Online games lag, the picture freezes during a job interview, and video streaming’s out of the question: It might be that your router can’t handle the load, but consider the neighbors as well. Are they surfing on your dime?
Find uninvited guests
To find out if broadband squatters are stealing your bandwidth, you need to check the list of devices connected to your network. Your router’s administration pages will show you that list, but unfortunately, not all manufacturers prioritize user-friendliness, and the list can be difficult to understand. An alternative option is to use Kaspersky Premium‘s simple and straightforward home network map.
Here’s how: In the router settings or Kaspersky Security Cloud, open the list of connected devices and check it carefully. If you see an unfamiliar name next to the expected household members’ phones and laptops, plus any smart appliances you own, someone else is probably using your connection.
That’s not nice, of course, but surely it isn’t dangerous — right?
Well, it is. Your neighbor might think they’re just downloading WandaVision but accidentally grab some malware as well, which will then attack your devices over the Wi-Fi you’re unwittingly sharing. In fact, a Trojan can give attackers access to every bit of data you send over the Internet: credit card numbers, confidential work documents, and so forth. Even if you don’t mind a slower connection, you should probably kick squatters off your home network, and make sure they can’t come back.
Block unauthorized Wi-Fi access
Change your passwords. Passwords are still your first line of defense, so if for some reason you haven’t already, set a password for your Wi-Fi network. If you did, but outsiders are still connecting, change the password to guard against brute-force access. Make the password strong! Yes, every connected device will have to reconnect, but you shouldn’t have to enter that stronger password more than once per device.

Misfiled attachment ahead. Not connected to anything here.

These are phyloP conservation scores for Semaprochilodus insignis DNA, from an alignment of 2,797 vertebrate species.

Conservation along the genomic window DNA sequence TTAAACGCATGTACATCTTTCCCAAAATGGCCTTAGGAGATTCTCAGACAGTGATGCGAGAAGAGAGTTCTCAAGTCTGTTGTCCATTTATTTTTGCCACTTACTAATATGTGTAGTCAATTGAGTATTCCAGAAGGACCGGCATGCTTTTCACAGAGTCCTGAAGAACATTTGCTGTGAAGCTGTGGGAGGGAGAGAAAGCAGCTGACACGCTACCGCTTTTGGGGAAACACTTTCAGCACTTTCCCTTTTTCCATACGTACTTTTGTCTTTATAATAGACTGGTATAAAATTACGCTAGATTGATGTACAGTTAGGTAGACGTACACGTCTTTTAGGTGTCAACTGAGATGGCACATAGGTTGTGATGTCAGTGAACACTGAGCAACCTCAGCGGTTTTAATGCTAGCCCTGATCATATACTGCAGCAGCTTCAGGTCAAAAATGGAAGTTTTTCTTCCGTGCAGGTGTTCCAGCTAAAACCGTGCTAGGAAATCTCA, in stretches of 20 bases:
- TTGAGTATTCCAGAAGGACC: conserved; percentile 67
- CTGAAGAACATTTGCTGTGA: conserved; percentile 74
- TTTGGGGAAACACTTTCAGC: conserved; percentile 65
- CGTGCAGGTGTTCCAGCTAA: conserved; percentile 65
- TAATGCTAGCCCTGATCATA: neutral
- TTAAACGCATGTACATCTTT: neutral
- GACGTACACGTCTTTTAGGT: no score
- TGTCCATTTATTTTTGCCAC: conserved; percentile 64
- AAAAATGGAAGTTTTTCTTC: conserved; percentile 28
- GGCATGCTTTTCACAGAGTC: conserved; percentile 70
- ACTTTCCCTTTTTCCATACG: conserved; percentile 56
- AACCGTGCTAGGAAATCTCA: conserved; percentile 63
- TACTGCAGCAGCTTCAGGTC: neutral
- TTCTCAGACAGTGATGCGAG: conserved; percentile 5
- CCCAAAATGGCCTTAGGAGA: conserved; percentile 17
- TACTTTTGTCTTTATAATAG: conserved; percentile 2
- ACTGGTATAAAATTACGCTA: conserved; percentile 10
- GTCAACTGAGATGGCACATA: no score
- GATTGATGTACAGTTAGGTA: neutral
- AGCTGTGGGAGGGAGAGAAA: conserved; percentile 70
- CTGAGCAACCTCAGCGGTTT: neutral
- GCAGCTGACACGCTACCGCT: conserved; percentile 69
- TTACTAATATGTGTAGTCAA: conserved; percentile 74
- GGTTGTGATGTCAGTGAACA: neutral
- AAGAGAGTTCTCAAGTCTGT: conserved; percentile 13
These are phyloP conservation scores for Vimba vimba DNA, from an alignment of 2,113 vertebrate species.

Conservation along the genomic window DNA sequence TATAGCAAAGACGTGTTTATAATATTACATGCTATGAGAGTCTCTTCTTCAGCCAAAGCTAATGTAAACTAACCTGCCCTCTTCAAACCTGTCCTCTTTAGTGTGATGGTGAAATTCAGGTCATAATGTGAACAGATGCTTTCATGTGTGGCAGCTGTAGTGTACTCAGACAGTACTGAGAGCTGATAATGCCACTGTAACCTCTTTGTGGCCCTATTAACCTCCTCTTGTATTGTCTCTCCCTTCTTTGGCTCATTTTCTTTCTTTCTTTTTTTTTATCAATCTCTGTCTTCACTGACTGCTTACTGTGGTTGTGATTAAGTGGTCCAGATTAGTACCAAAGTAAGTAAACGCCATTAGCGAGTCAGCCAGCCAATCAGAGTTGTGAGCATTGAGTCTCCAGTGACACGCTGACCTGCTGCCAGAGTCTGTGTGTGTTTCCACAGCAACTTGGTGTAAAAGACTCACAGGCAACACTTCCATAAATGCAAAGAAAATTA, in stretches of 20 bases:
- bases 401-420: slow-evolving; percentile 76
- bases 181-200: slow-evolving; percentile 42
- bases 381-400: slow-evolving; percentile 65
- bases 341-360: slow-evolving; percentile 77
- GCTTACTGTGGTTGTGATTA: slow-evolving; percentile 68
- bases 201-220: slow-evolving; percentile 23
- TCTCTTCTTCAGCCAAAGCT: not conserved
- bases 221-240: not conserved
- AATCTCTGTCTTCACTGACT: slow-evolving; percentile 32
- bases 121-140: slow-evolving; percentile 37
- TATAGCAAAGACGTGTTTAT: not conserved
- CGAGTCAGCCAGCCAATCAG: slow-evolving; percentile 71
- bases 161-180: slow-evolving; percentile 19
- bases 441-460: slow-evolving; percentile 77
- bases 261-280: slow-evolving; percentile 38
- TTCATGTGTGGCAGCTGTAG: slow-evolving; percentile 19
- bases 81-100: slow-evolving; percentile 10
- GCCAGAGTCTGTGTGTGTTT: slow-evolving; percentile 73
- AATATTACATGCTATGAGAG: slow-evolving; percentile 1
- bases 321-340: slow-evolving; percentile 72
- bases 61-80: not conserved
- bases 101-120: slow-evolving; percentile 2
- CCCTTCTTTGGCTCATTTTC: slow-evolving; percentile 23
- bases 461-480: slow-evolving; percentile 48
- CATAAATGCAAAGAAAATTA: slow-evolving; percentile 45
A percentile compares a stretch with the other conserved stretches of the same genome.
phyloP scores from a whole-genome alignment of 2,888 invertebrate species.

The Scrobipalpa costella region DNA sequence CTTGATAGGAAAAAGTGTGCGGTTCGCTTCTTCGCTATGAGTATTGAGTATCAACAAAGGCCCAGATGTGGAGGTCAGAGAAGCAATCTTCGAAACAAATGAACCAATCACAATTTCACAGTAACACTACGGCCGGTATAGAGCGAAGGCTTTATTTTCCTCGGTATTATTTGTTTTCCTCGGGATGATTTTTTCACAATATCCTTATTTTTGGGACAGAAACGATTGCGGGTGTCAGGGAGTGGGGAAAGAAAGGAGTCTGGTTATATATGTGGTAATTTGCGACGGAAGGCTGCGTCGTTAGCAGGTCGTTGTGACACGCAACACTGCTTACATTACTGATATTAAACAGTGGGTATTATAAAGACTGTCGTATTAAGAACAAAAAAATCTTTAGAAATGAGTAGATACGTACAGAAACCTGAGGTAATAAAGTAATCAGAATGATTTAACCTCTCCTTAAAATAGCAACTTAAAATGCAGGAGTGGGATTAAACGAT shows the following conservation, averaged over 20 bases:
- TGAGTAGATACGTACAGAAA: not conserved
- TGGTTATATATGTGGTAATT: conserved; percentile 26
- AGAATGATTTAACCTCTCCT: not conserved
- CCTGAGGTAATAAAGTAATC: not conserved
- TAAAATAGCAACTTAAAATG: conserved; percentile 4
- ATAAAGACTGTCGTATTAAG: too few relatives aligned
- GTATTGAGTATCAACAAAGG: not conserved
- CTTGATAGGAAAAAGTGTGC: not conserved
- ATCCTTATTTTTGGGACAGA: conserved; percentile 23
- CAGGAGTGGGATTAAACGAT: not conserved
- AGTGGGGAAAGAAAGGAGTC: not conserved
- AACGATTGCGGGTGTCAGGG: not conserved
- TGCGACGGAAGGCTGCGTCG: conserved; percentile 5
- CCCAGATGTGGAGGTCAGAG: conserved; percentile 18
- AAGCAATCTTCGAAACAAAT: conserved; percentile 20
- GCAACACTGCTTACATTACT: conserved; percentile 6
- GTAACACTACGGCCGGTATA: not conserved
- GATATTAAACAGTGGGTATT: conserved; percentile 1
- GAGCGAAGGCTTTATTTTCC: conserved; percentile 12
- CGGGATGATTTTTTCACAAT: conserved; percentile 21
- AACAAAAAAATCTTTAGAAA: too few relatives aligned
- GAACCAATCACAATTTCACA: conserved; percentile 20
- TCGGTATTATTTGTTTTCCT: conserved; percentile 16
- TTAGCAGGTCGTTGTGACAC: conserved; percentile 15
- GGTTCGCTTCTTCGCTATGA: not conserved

At the same time, change your router’s admin panel username and password. Remember that factory settings are not unique — often the same combinations, such as admin/admin or admin/password, unlock any of the thousands of units of the same model. They’re very easy to find, posted online, and essentially an open invitation to hackers.
Disable WPS. Using WPS (Wi-Fi protected setup) simplifies the authorization process. Whereas setting up a wireless home network used to require at least a bit of tech savvy, routers now have WPS so users can simply press, click, or tap a button on the router, or enter an 8-digit PIN, to connect. The short PIN is extremely vulnerable to brute-force attacks, however, and entering it doesn’t even require admin panel access. In practice, it means anyone in network range can brute-force the PIN in a couple of hours (far less if you didn’t change the factory default settings).
Enable WPA2 encryption in the router settings to protect your data from interception.
The latest router models support WPA3, which provides even stronger security. Unfortunately, not all devices are compatible with it yet. If you have the time and energy, you may want to experiment, but even if you don’t, WPA2 will do for basic protection. You can change the type of encryption in the router settings.
For more home Wi-Fi security tips, click here.
What to do if your Wi-Fi is still sluggish
If you’ve kicked off any uninvited guests but your connection is still too slow, then the problem lies elsewhere. Try our tips for optimizing your home Wi-Fi.
Share bandwidth safely
If your home network is working great, and you actually want to share your Wi-Fi with certain neighbors, set up a guest subnet for them. That way you’ll be helping out some good folks without putting your own devices at risk.
Now that you’ve made your home network a digital fortress, turn your attention to security outside the domestic zone. For those times when you have to connect to another Wi-Fi network, secure your Internet connection so that no one can steal anything from you.